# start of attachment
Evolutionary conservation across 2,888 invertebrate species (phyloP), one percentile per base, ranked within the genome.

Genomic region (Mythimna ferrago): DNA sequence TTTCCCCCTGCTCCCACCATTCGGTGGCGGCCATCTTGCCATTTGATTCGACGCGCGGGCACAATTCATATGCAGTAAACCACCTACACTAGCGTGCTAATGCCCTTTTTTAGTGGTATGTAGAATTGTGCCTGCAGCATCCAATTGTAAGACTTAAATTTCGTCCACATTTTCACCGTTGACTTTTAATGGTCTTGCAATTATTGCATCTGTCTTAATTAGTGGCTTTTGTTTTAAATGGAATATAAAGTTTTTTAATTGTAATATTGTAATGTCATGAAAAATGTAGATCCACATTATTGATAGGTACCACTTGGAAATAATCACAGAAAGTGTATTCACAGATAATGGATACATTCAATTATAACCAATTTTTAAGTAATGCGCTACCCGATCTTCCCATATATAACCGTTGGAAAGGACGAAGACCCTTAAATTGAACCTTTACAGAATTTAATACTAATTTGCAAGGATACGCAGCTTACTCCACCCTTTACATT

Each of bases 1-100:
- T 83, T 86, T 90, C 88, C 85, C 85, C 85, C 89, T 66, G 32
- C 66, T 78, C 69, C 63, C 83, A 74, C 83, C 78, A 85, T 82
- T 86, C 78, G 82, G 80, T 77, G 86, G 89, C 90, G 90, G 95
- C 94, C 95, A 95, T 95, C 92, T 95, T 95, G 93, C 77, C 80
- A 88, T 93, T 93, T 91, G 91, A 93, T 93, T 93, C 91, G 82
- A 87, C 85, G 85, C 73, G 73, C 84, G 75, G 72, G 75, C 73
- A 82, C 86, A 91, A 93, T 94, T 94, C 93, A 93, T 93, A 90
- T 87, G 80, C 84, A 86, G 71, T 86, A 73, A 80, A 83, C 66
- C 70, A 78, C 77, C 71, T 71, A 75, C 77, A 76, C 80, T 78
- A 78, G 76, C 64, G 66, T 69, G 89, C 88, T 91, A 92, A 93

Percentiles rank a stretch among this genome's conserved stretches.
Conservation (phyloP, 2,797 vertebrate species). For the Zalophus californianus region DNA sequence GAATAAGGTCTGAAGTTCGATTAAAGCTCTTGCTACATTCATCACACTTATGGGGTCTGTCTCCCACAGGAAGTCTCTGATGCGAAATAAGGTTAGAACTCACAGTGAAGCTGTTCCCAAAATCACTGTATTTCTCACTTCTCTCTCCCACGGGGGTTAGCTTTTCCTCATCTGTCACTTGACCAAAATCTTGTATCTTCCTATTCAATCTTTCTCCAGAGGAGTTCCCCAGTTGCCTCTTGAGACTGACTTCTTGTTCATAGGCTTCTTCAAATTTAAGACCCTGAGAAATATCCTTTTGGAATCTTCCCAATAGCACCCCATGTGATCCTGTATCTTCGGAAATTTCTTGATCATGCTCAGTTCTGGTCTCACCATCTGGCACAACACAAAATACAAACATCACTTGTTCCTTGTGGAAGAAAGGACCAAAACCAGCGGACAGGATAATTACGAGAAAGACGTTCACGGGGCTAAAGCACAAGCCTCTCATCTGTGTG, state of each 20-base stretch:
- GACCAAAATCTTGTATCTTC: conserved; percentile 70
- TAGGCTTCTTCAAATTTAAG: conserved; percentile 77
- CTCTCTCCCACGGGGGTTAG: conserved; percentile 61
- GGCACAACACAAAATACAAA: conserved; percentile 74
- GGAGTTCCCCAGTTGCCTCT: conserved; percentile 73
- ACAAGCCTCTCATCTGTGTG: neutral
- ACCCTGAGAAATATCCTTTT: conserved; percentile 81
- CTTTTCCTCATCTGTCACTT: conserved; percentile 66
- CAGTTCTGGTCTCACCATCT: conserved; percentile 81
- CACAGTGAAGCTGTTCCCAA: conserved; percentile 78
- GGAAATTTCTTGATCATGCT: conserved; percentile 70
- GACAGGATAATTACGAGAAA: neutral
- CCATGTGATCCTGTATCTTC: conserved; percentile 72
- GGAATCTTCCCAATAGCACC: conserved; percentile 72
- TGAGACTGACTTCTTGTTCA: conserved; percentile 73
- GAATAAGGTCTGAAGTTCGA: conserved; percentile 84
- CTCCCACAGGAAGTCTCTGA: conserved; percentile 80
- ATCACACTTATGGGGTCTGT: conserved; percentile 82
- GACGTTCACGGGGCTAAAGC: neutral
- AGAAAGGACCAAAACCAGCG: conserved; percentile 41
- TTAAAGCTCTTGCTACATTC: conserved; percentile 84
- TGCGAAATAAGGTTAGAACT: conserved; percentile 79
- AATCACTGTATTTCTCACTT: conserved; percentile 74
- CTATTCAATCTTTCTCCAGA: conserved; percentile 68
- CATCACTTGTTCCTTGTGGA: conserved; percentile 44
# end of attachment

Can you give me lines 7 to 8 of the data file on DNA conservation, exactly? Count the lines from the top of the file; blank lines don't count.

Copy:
- C 94, C 95, A 95, T 95, C 92, T 95, T 95, G 93, C 77, C 80
- A 88, T 93, T 93, T 91, G 91, A 93, T 93, T 93, C 91, G 82